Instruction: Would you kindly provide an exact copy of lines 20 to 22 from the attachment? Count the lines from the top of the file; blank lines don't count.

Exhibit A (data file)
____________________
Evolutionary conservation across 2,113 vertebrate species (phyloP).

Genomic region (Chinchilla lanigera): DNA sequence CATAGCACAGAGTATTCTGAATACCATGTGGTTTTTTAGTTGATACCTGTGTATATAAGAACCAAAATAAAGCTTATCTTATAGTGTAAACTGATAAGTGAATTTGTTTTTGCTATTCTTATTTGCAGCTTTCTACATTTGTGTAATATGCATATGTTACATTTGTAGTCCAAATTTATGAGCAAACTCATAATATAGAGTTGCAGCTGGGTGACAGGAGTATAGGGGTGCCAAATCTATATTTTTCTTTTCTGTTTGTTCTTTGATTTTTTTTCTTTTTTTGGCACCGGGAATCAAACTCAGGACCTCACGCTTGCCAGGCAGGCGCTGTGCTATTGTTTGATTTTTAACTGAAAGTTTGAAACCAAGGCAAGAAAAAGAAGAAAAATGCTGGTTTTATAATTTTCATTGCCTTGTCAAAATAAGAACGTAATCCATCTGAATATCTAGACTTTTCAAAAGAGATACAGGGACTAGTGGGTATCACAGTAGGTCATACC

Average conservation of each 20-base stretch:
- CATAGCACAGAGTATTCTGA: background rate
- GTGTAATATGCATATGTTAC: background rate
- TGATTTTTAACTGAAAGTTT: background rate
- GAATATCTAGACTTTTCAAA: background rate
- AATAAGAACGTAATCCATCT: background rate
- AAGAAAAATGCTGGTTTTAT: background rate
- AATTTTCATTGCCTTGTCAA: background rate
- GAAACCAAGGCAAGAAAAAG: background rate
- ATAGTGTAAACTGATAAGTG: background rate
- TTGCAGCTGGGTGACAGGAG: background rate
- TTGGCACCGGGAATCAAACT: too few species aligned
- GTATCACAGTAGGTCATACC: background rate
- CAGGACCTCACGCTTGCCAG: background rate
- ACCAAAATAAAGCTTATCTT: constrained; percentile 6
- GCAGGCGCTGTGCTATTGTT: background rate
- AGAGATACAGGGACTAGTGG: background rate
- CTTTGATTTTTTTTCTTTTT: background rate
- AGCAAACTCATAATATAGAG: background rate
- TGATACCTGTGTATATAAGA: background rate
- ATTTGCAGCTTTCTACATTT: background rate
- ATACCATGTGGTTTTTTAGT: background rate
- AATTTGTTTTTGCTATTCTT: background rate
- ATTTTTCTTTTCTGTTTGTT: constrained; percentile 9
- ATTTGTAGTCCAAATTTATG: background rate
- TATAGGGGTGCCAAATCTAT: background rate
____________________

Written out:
- CTTTGATTTTTTTTCTTTTT: background rate
- AGCAAACTCATAATATAGAG: background rate
- TGATACCTGTGTATATAAGA: background rate